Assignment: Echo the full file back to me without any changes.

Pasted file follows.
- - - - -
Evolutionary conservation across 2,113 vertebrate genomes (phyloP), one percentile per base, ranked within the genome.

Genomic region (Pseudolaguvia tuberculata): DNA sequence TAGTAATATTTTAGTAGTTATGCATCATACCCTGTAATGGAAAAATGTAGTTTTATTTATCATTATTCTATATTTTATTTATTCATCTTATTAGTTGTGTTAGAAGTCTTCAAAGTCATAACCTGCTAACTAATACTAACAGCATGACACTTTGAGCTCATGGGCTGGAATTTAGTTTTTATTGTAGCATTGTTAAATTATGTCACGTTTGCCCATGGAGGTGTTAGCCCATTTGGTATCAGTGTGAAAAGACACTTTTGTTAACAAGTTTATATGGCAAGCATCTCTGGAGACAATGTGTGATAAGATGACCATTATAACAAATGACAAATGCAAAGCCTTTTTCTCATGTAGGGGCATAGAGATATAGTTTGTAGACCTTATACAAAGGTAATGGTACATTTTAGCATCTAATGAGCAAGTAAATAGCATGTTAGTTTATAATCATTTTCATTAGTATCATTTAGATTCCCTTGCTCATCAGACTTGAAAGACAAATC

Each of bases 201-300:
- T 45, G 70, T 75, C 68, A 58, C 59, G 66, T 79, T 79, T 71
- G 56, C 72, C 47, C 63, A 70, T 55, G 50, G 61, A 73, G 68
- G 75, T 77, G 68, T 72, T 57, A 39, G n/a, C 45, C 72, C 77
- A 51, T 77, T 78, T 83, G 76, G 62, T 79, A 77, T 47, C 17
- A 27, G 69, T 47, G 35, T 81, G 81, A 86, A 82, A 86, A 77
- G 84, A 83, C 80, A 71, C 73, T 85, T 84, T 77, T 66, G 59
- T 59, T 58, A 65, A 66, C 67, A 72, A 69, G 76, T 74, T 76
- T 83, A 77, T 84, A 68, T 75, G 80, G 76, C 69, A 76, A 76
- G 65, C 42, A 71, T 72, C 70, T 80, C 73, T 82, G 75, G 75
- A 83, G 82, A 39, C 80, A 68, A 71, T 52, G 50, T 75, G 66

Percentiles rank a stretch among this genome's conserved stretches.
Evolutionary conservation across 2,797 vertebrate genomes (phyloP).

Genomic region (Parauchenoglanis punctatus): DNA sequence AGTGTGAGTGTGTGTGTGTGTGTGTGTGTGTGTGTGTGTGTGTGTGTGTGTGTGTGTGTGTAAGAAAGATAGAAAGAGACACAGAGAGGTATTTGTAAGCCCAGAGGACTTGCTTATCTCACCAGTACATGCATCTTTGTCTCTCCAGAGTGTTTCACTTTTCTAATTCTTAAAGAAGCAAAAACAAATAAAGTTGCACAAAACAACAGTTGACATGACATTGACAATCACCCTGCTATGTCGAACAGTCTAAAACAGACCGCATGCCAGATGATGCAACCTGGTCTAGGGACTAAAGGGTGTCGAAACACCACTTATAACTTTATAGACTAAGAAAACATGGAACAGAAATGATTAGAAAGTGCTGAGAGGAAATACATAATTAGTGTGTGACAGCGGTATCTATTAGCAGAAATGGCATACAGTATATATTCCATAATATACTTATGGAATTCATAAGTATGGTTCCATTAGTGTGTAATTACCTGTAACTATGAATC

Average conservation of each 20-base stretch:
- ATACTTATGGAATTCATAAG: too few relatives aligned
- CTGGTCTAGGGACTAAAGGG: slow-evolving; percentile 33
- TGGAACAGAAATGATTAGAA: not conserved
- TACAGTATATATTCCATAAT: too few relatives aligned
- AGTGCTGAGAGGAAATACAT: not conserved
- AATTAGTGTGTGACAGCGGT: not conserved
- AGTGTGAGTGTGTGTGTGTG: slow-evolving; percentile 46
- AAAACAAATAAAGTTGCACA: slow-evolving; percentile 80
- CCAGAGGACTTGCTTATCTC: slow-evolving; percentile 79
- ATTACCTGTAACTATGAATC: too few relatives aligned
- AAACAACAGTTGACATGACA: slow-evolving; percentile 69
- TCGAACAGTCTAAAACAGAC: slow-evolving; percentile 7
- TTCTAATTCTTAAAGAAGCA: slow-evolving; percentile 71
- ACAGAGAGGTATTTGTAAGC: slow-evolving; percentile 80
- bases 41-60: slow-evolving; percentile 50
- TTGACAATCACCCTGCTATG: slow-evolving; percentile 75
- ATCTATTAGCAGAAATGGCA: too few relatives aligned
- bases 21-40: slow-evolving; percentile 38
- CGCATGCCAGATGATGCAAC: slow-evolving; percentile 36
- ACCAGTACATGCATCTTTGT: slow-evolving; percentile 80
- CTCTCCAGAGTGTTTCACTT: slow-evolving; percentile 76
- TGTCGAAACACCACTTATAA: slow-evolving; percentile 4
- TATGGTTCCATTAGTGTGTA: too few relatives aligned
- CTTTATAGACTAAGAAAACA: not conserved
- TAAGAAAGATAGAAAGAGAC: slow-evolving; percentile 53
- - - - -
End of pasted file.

Evolutionary conservation across 2,113 vertebrate genomes (phyloP), one percentile per base, ranked within the genome.

Genomic region (Pseudolaguvia tuberculata): DNA sequence TAGTAATATTTTAGTAGTTATGCATCATACCCTGTAATGGAAAAATGTAGTTTTATTTATCATTATTCTATATTTTATTTATTCATCTTATTAGTTGTGTTAGAAGTCTTCAAAGTCATAACCTGCTAACTAATACTAACAGCATGACACTTTGAGCTCATGGGCTGGAATTTAGTTTTTATTGTAGCATTGTTAAATTATGTCACGTTTGCCCATGGAGGTGTTAGCCCATTTGGTATCAGTGTGAAAAGACACTTTTGTTAACAAGTTTATATGGCAAGCATCTCTGGAGACAATGTGTGATAAGATGACCATTATAACAAATGACAAATGCAAAGCCTTTTTCTCATGTAGGGGCATAGAGATATAGTTTGTAGACCTTATACAAAGGTAATGGTACATTTTAGCATCTAATGAGCAAGTAAATAGCATGTTAGTTTATAATCATTTTCATTAGTATCATTTAGATTCCCTTGCTCATCAGACTTGAAAGACAAATC

Each of bases 201-300:
- T 45, G 70, T 75, C 68, A 58, C 59, G 66, T 79, T 79, T 71
- G 56, C 72, C 47, C 63, A 70, T 55, G 50, G 61, A 73, G 68
- G 75, T 77, G 68, T 72, T 57, A 39, G n/a, C 45, C 72, C 77
- A 51, T 77, T 78, T 83, G 76, G 62, T 79, A 77, T 47, C 17
- A 27, G 69, T 47, G 35, T 81, G 81, A 86, A 82, A 86, A 77
- G 84, A 83, C 80, A 71, C 73, T 85, T 84, T 77, T 66, G 59
- T 59, T 58, A 65, A 66, C 67, A 72, A 69, G 76, T 74, T 76
- T 83, A 77, T 84, A 68, T 75, G 80, G 76, C 69, A 76, A 76
- G 65, C 42, A 71, T 72, C 70, T 80, C 73, T 82, G 75, G 75
- A 83, G 82, A 39, C 80, A 68, A 71, T 52, G 50, T 75, G 66

Percentiles rank a stretch among this genome's conserved stretches.
Evolutionary conservation across 2,797 vertebrate genomes (phyloP).

Genomic region (Parauchenoglanis punctatus): DNA sequence AGTGTGAGTGTGTGTGTGTGTGTGTGTGTGTGTGTGTGTGTGTGTGTGTGTGTGTGTGTGTAAGAAAGATAGAAAGAGACACAGAGAGGTATTTGTAAGCCCAGAGGACTTGCTTATCTCACCAGTACATGCATCTTTGTCTCTCCAGAGTGTTTCACTTTTCTAATTCTTAAAGAAGCAAAAACAAATAAAGTTGCACAAAACAACAGTTGACATGACATTGACAATCACCCTGCTATGTCGAACAGTCTAAAACAGACCGCATGCCAGATGATGCAACCTGGTCTAGGGACTAAAGGGTGTCGAAACACCACTTATAACTTTATAGACTAAGAAAACATGGAACAGAAATGATTAGAAAGTGCTGAGAGGAAATACATAATTAGTGTGTGACAGCGGTATCTATTAGCAGAAATGGCATACAGTATATATTCCATAATATACTTATGGAATTCATAAGTATGGTTCCATTAGTGTGTAATTACCTGTAACTATGAATC

Average conservation of each 20-base stretch:
- ATACTTATGGAATTCATAAG: too few relatives aligned
- CTGGTCTAGGGACTAAAGGG: slow-evolving; percentile 33
- TGGAACAGAAATGATTAGAA: not conserved
- TACAGTATATATTCCATAAT: too few relatives aligned
- AGTGCTGAGAGGAAATACAT: not conserved
- AATTAGTGTGTGACAGCGGT: not conserved
- AGTGTGAGTGTGTGTGTGTG: slow-evolving; percentile 46
- AAAACAAATAAAGTTGCACA: slow-evolving; percentile 80
- CCAGAGGACTTGCTTATCTC: slow-evolving; percentile 79
- ATTACCTGTAACTATGAATC: too few relatives aligned
- AAACAACAGTTGACATGACA: slow-evolving; percentile 69
- TCGAACAGTCTAAAACAGAC: slow-evolving; percentile 7
- TTCTAATTCTTAAAGAAGCA: slow-evolving; percentile 71
- ACAGAGAGGTATTTGTAAGC: slow-evolving; percentile 80
- bases 41-60: slow-evolving; percentile 50
- TTGACAATCACCCTGCTATG: slow-evolving; percentile 75
- ATCTATTAGCAGAAATGGCA: too few relatives aligned
- bases 21-40: slow-evolving; percentile 38
- CGCATGCCAGATGATGCAAC: slow-evolving; percentile 36
- ACCAGTACATGCATCTTTGT: slow-evolving; percentile 80
- CTCTCCAGAGTGTTTCACTT: slow-evolving; percentile 76
- TGTCGAAACACCACTTATAA: slow-evolving; percentile 4
- TATGGTTCCATTAGTGTGTA: too few relatives aligned
- CTTTATAGACTAAGAAAACA: not conserved
- TAAGAAAGATAGAAAGAGAC: slow-evolving; percentile 53